My inbox is bursting at the seams with emails from readers asking when the next Legion installment will be posted (Not!), so without any further ado, let’s climb into our fictional time machine and travel to the 30th-Century for another adventure from DC Comics’ Silver Age with the Legion of Super-Heroes in…
“Mordru the Merciless!”
Adventure Comics #369, June, 1968
Writer and layouts: Jim Shooter, Penciller: Curt Swan
Cover art: Neal Adams, Inker: Jack Abel
Our story begins with Legion members, Duo Damsel, Mon-El, Shadow Lass, and Superboy, desperately fleeing Legion headquarters and the 30th-century via a time-cube to 20th-century Smallville, home of Superboy. In a subsequent flashback, we learn that Shadow Lass had inadvertently helped release Mordru the Merciless from a vault in the Legion headquarters’ subbasement where he was being held prisoner. Mon-El explains that Mordru had mastered the ultimate mystic powers of his sorcerers’ world and was gradually subjugating planet after planet in the galaxy. When Mordru set his sights on Earth, the Legion opposed him and were eventually able to imprison him inside an airless steel block, where he remained until newcomer Shadow Lass’s rookie mistake.
Safe for the moment in circa 1930s Smallville, the quartet knows that Mordru will soon be searching for them and arrange to blend into the town’s woodwork as quickly as they can. Mon-El stays with Superboy’s adoptive parents, the Kents, as a brush salesman cousin. Shadow Lass, with make-up covering her blue skin, stays with Lana Lang (Clark’s girlfriend) and her family as an exchange student, and Duo Damsel fibs her way into staying with Police Chief Parker and his family, pretending to be a distant relative.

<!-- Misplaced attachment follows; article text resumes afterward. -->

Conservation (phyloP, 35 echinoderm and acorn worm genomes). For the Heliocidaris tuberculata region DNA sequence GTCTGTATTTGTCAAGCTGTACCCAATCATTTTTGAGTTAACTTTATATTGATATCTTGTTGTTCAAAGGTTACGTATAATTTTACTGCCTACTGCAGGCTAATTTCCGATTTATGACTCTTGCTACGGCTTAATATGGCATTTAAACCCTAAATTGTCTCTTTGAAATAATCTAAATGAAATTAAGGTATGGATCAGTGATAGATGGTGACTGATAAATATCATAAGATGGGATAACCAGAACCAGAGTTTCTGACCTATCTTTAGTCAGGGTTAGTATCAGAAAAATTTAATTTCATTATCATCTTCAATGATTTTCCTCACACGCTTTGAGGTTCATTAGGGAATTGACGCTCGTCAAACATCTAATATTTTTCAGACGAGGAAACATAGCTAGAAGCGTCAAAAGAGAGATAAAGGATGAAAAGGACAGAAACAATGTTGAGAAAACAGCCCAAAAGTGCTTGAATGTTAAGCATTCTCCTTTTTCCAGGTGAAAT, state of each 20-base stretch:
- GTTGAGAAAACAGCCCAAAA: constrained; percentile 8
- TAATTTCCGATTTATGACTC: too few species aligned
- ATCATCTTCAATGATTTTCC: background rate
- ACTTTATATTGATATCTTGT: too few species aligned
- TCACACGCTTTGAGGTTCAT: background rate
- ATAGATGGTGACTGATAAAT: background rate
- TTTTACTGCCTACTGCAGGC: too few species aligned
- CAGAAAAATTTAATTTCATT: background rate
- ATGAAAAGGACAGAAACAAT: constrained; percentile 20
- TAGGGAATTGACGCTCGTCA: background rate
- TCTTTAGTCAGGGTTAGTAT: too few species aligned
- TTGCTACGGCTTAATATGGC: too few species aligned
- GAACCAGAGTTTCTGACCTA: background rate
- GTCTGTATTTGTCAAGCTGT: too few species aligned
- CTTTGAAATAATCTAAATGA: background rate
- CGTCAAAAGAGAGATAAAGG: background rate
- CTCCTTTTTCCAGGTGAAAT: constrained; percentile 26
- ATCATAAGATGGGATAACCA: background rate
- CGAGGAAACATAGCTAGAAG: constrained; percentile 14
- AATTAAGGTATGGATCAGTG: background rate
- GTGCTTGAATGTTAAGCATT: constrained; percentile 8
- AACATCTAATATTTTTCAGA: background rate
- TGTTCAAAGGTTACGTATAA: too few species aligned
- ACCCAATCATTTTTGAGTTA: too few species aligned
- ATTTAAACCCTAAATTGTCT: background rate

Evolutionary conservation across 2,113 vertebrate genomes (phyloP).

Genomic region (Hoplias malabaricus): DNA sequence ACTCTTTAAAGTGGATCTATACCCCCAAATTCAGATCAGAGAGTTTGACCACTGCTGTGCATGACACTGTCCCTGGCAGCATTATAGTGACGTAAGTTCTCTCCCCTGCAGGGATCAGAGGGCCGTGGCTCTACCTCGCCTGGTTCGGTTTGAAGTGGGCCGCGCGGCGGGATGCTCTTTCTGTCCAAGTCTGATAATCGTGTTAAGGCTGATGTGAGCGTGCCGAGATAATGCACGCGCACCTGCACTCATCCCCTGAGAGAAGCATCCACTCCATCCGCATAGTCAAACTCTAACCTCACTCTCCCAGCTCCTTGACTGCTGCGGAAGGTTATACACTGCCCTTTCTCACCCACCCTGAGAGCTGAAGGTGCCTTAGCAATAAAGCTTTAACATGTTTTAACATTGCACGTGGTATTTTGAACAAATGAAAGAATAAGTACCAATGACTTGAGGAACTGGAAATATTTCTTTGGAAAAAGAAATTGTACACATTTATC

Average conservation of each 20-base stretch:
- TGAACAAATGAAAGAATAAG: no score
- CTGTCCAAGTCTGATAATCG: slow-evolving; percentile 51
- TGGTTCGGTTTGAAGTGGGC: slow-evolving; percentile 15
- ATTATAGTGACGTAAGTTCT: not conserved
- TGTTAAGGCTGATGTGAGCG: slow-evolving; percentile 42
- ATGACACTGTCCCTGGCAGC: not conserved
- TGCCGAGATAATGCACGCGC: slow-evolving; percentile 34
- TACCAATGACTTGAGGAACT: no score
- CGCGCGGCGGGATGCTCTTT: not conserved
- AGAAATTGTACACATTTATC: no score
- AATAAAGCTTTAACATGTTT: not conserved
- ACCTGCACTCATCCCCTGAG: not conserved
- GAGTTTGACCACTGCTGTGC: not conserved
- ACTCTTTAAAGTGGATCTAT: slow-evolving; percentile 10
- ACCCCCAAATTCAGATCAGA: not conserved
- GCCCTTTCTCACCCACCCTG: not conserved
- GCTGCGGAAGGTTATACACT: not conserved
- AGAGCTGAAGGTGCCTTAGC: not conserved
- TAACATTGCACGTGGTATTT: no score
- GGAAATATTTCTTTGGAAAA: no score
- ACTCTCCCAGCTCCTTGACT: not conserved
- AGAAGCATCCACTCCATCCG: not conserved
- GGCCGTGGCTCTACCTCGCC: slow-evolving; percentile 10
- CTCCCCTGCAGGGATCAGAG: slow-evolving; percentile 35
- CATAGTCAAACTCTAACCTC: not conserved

Mordru quickly traces the team to Smallville and conjures up an evil darkness that methodically searches every crevice of the town for the heroes. Shadow Lass is able to shield her comrades with a protective shadow, but Mordru’s darkness turns some of Smallville’s citizens into his obedient spies.
Several catastrophes seem to overtake the town, but turn out to be only illusions. The heroes correctly surmise Mordru was trying to force their hand. Then, several real emergencies do occur, but Superboy and the other Legionnaires continue to hide their identities. However, another emergency overtakes Smallville when gangster, King Carter, and his entourage of henchmen roll into town and the King decides to make it his base of operations. The heroes’ hands are tied as the crook extorts tribute money from the town’s small businesses, but Pa Kent organizes a rebellion and the citizens successfully overthrow Carter and his thugs. Inspired by the example of the brave townsfolk, the Legionnaires ditch their disguises and decide to return to the 30th-century to confront Mordru head-on. Little do the heroes know they are being spied upon by Lana Lang, who is under Mordru’s control. In a matter of seconds, the teens are confronted by the powerful and angry sorcerer himself.
How can the foursome possibly escape their most powerful foe? Is this the end of the Legion? Find out in a couple of weeks when we review “The Devil’s Jury!” in Adventure Comics #370.
Once again, Shooter does the incredible by introducing Mordru the Merciless, one of the Legion franchise’s most formidable and enduring enemies. This was such a good story with a lot of personal interaction (always rare for a Legion tale), including Duo Damsel’s unrequited crush on Superboy. When Legion fans talk about the franchise’s top-ten tales, this is one that’s always in the mix and not just because of the plot-line. Neal Adam’s cover is probably the best in our 35-issue review series. Curt Swan’s pencil’s are top-notch as usual, but in this issue, Jack Abel, joins on as the Legion’s inker and the results are extraordinary! Wow! Abel’s use of “chiaroscuro” (the use of strong contrasts between light and dark) is masterful and strongly enhances this story of the sinister master sorcerer.
Trivia alert: Shooter identified Mordru’s home planet as “Xerox.” The same-named, Rochester-based, copier company was already successful by 1968, meaning that Shooter’s problematic designation somehow slipped by the editor.
Credibility alert: Would we really expect to find vaults with mechanical spindle wheel handles in the 30th-century?